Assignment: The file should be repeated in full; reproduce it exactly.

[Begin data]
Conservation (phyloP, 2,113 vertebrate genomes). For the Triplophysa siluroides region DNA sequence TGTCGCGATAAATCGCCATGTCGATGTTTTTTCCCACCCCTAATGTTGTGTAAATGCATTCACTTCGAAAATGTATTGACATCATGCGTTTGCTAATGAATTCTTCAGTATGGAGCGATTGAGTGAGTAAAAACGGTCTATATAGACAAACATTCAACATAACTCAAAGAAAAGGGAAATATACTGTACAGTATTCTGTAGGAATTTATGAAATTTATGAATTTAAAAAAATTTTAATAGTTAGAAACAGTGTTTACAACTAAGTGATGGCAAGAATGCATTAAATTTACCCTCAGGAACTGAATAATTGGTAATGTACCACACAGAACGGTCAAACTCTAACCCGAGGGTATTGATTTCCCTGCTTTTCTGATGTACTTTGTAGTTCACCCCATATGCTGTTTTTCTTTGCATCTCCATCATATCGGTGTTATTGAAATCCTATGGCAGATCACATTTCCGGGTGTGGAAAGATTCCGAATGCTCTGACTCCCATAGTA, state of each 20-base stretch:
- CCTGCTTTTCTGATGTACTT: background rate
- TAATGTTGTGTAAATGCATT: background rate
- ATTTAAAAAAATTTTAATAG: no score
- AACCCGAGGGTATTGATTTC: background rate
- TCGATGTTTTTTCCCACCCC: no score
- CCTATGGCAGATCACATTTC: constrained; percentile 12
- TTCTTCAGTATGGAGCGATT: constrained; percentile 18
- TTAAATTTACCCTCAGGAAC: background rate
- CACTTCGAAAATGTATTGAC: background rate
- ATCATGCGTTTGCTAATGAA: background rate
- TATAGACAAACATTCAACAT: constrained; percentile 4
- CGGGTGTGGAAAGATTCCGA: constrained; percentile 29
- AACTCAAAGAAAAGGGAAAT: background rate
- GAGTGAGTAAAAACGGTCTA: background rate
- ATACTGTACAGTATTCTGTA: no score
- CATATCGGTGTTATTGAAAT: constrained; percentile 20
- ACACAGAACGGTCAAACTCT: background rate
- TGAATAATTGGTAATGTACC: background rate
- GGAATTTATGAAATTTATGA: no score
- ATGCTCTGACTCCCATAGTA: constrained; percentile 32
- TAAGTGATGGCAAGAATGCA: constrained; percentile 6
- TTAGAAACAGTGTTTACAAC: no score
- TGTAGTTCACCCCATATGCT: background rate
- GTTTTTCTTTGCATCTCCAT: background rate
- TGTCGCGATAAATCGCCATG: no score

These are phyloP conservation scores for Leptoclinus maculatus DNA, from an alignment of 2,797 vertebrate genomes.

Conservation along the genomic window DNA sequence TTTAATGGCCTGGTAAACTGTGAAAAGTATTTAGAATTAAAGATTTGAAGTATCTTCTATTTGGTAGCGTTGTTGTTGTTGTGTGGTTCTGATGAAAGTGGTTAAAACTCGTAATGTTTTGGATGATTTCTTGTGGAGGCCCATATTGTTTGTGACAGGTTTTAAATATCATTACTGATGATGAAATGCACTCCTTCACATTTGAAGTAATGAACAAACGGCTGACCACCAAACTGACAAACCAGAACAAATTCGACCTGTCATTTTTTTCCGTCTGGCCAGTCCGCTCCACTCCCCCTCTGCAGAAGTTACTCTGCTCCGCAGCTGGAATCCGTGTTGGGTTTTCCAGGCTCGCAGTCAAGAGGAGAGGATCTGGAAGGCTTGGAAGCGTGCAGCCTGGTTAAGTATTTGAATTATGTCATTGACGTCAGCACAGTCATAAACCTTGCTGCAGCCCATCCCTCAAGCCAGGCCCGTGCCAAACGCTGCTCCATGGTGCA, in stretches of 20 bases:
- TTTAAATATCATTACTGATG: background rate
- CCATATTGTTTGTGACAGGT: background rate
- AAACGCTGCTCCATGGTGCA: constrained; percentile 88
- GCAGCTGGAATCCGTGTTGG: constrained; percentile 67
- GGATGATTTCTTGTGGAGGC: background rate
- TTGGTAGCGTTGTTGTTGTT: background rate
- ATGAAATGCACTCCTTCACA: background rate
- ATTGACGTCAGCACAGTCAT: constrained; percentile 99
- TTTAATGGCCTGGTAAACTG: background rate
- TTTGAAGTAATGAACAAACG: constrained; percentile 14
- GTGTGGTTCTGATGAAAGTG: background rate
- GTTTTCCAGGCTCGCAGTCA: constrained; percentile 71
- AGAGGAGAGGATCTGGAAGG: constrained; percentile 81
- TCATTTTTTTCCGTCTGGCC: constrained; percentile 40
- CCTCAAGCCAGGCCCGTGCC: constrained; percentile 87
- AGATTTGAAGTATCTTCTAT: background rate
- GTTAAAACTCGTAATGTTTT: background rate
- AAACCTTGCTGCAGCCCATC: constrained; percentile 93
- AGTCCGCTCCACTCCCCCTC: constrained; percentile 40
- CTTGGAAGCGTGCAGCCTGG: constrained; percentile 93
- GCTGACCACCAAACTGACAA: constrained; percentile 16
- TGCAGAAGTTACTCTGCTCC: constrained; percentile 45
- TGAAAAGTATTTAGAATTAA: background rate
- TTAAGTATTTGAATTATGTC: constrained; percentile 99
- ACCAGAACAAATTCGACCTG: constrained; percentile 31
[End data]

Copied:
Conservation (phyloP, 2,113 vertebrate genomes). For the Triplophysa siluroides region DNA sequence TGTCGCGATAAATCGCCATGTCGATGTTTTTTCCCACCCCTAATGTTGTGTAAATGCATTCACTTCGAAAATGTATTGACATCATGCGTTTGCTAATGAATTCTTCAGTATGGAGCGATTGAGTGAGTAAAAACGGTCTATATAGACAAACATTCAACATAACTCAAAGAAAAGGGAAATATACTGTACAGTATTCTGTAGGAATTTATGAAATTTATGAATTTAAAAAAATTTTAATAGTTAGAAACAGTGTTTACAACTAAGTGATGGCAAGAATGCATTAAATTTACCCTCAGGAACTGAATAATTGGTAATGTACCACACAGAACGGTCAAACTCTAACCCGAGGGTATTGATTTCCCTGCTTTTCTGATGTACTTTGTAGTTCACCCCATATGCTGTTTTTCTTTGCATCTCCATCATATCGGTGTTATTGAAATCCTATGGCAGATCACATTTCCGGGTGTGGAAAGATTCCGAATGCTCTGACTCCCATAGTA, state of each 20-base stretch:
- CCTGCTTTTCTGATGTACTT: background rate
- TAATGTTGTGTAAATGCATT: background rate
- ATTTAAAAAAATTTTAATAG: no score
- AACCCGAGGGTATTGATTTC: background rate
- TCGATGTTTTTTCCCACCCC: no score
- CCTATGGCAGATCACATTTC: constrained; percentile 12
- TTCTTCAGTATGGAGCGATT: constrained; percentile 18
- TTAAATTTACCCTCAGGAAC: background rate
- CACTTCGAAAATGTATTGAC: background rate
- ATCATGCGTTTGCTAATGAA: background rate
- TATAGACAAACATTCAACAT: constrained; percentile 4
- CGGGTGTGGAAAGATTCCGA: constrained; percentile 29
- AACTCAAAGAAAAGGGAAAT: background rate
- GAGTGAGTAAAAACGGTCTA: background rate
- ATACTGTACAGTATTCTGTA: no score
- CATATCGGTGTTATTGAAAT: constrained; percentile 20
- ACACAGAACGGTCAAACTCT: background rate
- TGAATAATTGGTAATGTACC: background rate
- GGAATTTATGAAATTTATGA: no score
- ATGCTCTGACTCCCATAGTA: constrained; percentile 32
- TAAGTGATGGCAAGAATGCA: constrained; percentile 6
- TTAGAAACAGTGTTTACAAC: no score
- TGTAGTTCACCCCATATGCT: background rate
- GTTTTTCTTTGCATCTCCAT: background rate
- TGTCGCGATAAATCGCCATG: no score

These are phyloP conservation scores for Leptoclinus maculatus DNA, from an alignment of 2,797 vertebrate genomes.

Conservation along the genomic window DNA sequence TTTAATGGCCTGGTAAACTGTGAAAAGTATTTAGAATTAAAGATTTGAAGTATCTTCTATTTGGTAGCGTTGTTGTTGTTGTGTGGTTCTGATGAAAGTGGTTAAAACTCGTAATGTTTTGGATGATTTCTTGTGGAGGCCCATATTGTTTGTGACAGGTTTTAAATATCATTACTGATGATGAAATGCACTCCTTCACATTTGAAGTAATGAACAAACGGCTGACCACCAAACTGACAAACCAGAACAAATTCGACCTGTCATTTTTTTCCGTCTGGCCAGTCCGCTCCACTCCCCCTCTGCAGAAGTTACTCTGCTCCGCAGCTGGAATCCGTGTTGGGTTTTCCAGGCTCGCAGTCAAGAGGAGAGGATCTGGAAGGCTTGGAAGCGTGCAGCCTGGTTAAGTATTTGAATTATGTCATTGACGTCAGCACAGTCATAAACCTTGCTGCAGCCCATCCCTCAAGCCAGGCCCGTGCCAAACGCTGCTCCATGGTGCA, in stretches of 20 bases:
- TTTAAATATCATTACTGATG: background rate
- CCATATTGTTTGTGACAGGT: background rate
- AAACGCTGCTCCATGGTGCA: constrained; percentile 88
- GCAGCTGGAATCCGTGTTGG: constrained; percentile 67
- GGATGATTTCTTGTGGAGGC: background rate
- TTGGTAGCGTTGTTGTTGTT: background rate
- ATGAAATGCACTCCTTCACA: background rate
- ATTGACGTCAGCACAGTCAT: constrained; percentile 99
- TTTAATGGCCTGGTAAACTG: background rate
- TTTGAAGTAATGAACAAACG: constrained; percentile 14
- GTGTGGTTCTGATGAAAGTG: background rate
- GTTTTCCAGGCTCGCAGTCA: constrained; percentile 71
- AGAGGAGAGGATCTGGAAGG: constrained; percentile 81
- TCATTTTTTTCCGTCTGGCC: constrained; percentile 40
- CCTCAAGCCAGGCCCGTGCC: constrained; percentile 87
- AGATTTGAAGTATCTTCTAT: background rate
- GTTAAAACTCGTAATGTTTT: background rate
- AAACCTTGCTGCAGCCCATC: constrained; percentile 93
- AGTCCGCTCCACTCCCCCTC: constrained; percentile 40
- CTTGGAAGCGTGCAGCCTGG: constrained; percentile 93
- GCTGACCACCAAACTGACAA: constrained; percentile 16
- TGCAGAAGTTACTCTGCTCC: constrained; percentile 45
- TGAAAAGTATTTAGAATTAA: background rate
- TTAAGTATTTGAATTATGTC: constrained; percentile 99
- ACCAGAACAAATTCGACCTG: constrained; percentile 31